The strategy should be focussed on the consumer, not the channel.
Touching the consumer at every stage of their purchase journey should be your long term strategy.
Never stop researching and consistently engaging with your consumers. Mastering these two tactics and producing fresh, relevant messages should be an efficient process.
Buzzfeed is the best example for this as they managed to build an incredible followers base by focussing on content people want to share. Enticing videos have done so well for them for this reason.
To be effective it’s not just about putting out the best content, it’s also about using the right channels to promote and deliver, based on what’s effective for an organization.
To get an idea about the channels in which people within each account are most likely to use, and how they consume the content it would be helpful to refer to the Pew Research Center demographics of social media users. It sheds light on profiling the users in social media platforms (i.e. Facebook, Pinterest, Instagram, LinkedIn, and Twitter).
Rule #4: Running the campaign
While promoting content, one critical point that should be remembered is that in B2B, potential buyers are limited. This means coordination of the messages across channels is essential.
Sending different signals to the same person within a target account should be avoided.
According to Demandbase, 82% of the visitors to B2B sites cannot be considered as prospects. So, leveraging the right channels to target the right accounts and making sure the messaging isn’t repetitive becomes crucial.
Rule #5: Plan and prescribe with data
The quality of the data determines the success of any ABM campaign. Planning and leaning on it for prescriptive solutions are the best ways to leverage data.
Efficiency will be lost if one doesn’t have prescriptive analytics in place for the areas of marketing where it makes sense. It’s better to look at the numbers to inform your plans rather than making assumptions.
Data is great, let it work for you!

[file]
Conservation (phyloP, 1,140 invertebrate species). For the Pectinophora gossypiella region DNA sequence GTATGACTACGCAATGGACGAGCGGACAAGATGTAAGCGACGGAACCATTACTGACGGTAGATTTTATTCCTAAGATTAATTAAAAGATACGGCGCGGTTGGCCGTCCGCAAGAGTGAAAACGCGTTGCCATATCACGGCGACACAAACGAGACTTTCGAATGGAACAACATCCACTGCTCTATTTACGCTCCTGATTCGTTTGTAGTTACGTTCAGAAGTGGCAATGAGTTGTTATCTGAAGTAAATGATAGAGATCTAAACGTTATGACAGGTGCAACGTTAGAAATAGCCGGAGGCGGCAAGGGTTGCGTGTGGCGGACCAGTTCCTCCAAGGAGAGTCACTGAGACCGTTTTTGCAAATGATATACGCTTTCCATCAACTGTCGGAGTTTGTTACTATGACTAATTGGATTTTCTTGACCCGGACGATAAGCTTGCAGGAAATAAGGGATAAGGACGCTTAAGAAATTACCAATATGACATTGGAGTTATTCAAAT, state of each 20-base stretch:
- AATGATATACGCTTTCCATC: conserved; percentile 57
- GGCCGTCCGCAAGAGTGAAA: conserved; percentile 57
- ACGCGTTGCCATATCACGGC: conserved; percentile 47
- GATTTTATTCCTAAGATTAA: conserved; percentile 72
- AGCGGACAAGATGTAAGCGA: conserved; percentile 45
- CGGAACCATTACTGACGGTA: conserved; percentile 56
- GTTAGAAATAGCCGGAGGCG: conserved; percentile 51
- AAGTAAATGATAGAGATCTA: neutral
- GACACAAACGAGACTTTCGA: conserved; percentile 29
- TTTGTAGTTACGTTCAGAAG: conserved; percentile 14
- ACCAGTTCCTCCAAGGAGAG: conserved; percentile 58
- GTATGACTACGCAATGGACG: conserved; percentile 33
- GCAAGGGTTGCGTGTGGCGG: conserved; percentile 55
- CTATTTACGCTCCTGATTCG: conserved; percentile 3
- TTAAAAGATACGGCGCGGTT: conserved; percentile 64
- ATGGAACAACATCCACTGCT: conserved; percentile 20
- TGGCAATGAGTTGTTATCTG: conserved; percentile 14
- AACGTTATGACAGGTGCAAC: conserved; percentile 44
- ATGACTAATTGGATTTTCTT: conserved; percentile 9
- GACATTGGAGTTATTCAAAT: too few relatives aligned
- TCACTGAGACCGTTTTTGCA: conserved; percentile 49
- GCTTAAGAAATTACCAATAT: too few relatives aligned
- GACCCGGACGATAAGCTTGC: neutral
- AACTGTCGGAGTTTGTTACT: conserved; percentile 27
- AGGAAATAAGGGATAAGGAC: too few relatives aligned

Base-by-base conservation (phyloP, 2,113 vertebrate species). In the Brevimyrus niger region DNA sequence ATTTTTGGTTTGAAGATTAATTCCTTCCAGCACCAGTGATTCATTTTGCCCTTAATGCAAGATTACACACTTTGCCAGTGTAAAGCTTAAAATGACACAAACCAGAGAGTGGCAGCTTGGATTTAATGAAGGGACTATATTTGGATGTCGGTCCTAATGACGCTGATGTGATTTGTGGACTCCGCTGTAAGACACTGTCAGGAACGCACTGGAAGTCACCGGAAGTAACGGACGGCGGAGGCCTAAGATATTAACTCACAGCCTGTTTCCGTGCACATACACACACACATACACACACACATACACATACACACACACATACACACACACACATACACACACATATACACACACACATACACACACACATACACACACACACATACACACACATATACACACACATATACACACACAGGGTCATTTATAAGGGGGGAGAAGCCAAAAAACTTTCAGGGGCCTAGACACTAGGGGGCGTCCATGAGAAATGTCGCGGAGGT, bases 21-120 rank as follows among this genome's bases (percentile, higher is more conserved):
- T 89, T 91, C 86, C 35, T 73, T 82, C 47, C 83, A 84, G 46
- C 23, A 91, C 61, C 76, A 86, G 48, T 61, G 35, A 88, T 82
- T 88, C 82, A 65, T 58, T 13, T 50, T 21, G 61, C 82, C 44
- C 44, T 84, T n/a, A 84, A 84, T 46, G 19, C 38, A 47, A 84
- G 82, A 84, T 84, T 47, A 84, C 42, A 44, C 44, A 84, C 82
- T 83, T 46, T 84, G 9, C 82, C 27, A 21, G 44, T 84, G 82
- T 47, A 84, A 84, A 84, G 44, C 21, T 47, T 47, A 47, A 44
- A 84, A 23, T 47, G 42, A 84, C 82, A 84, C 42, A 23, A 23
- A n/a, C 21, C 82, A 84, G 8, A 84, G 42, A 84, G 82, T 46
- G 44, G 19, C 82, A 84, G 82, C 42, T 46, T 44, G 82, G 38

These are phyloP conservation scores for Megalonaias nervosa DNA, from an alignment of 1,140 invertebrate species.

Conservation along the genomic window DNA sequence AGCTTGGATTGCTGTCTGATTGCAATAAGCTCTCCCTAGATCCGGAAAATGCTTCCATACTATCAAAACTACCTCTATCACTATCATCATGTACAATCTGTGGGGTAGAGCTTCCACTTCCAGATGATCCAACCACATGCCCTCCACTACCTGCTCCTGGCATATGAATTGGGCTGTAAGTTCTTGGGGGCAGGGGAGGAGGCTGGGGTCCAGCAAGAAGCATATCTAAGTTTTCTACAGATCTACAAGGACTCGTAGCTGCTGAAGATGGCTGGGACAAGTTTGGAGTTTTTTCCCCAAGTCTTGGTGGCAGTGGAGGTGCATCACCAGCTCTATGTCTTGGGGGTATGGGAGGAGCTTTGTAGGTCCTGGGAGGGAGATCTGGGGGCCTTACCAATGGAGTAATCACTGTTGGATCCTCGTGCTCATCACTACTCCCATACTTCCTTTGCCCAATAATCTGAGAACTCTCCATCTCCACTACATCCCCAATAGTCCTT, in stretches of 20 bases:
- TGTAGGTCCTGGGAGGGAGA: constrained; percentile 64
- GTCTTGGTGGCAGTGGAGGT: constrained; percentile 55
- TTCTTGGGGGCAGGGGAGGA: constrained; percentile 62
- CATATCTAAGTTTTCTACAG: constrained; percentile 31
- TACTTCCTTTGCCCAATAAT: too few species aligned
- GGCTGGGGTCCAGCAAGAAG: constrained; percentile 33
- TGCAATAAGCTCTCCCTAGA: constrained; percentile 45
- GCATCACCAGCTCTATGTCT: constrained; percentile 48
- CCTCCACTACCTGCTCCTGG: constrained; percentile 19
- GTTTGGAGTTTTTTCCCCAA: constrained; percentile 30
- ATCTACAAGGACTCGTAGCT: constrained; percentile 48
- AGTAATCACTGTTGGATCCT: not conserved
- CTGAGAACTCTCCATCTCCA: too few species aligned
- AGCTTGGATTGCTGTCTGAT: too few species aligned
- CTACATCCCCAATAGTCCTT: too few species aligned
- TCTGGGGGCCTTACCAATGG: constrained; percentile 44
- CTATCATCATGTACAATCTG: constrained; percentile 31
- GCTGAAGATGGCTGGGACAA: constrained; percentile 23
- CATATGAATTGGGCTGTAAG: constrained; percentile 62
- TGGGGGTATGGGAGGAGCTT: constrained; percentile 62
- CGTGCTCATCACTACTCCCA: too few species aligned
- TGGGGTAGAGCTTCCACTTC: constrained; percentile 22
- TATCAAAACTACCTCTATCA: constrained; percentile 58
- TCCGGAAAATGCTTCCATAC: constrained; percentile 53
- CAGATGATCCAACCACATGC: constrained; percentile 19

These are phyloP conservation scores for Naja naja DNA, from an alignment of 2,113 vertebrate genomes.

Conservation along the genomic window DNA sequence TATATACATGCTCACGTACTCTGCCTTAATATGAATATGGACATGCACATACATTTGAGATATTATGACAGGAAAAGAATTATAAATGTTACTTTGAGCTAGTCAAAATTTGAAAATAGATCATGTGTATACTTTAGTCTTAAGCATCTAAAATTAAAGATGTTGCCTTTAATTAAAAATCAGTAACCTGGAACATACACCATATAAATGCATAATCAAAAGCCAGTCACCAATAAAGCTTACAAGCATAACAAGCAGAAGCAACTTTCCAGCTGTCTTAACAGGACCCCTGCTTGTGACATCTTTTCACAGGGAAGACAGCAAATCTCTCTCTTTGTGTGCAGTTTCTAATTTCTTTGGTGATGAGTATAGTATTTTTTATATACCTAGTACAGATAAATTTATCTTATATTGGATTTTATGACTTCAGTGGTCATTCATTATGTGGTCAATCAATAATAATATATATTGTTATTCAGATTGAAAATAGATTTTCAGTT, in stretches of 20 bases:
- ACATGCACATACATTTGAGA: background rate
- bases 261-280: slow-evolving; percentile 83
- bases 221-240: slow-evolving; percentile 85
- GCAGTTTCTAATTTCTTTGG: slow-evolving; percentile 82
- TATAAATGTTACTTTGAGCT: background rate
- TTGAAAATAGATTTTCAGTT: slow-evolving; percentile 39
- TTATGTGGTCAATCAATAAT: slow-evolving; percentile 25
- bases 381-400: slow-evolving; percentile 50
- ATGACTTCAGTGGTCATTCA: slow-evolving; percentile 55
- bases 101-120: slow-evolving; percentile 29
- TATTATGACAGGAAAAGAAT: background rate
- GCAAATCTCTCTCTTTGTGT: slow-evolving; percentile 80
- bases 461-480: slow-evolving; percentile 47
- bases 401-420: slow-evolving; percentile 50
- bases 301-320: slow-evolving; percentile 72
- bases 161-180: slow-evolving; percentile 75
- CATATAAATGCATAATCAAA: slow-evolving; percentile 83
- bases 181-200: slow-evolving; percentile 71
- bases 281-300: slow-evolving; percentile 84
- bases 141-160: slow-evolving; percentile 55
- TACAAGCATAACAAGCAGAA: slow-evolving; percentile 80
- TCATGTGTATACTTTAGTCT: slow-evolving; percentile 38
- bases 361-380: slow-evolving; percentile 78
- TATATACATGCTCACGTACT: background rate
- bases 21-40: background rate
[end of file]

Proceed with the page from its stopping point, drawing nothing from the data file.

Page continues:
To get the holistic view of the customers in order to derive meaningful insights locate and connect with customer data from across the organization. It is important to look beyond just the firmographic data.
Data should be captured and analyzed when the competitor tweets to a competitor that he’s interested in a new feature or describes the new feature to a sales rep.
Here are a couple of pro-rules for ABM, that no one in the business will tell you!
Pro-Rule #6: Mapping accounts & identifying key players
To dictate a product or a service to the targets, one should be familiar with elements like the company structure and their decision-makers and influencers.
Manual research might be required to get this information if you don’t have it already. One of the excellent ways to uncover data is by using LinkedIn (you can do a fairly simple advanced search to find the results).
Pro-Rule #7: Collaboration between departments
Involvement with every account-period should be done by both sales and marketing. Right systems, tools, and personnel ensure smooth collaboration. Regularly following these strategies will result in an effective and efficient ABM.
Ready to get Account-Based?
Account-based marketing might seem to be overwhelming from the outset. However, if you break it, down, ABM isn’t too complicated.
It also works quite well with some of the inbound principles that we hold so near & dear and that it’s not so different from inbound marketing.
Just like we said above, find those targets. Help them find you with inbound marketing!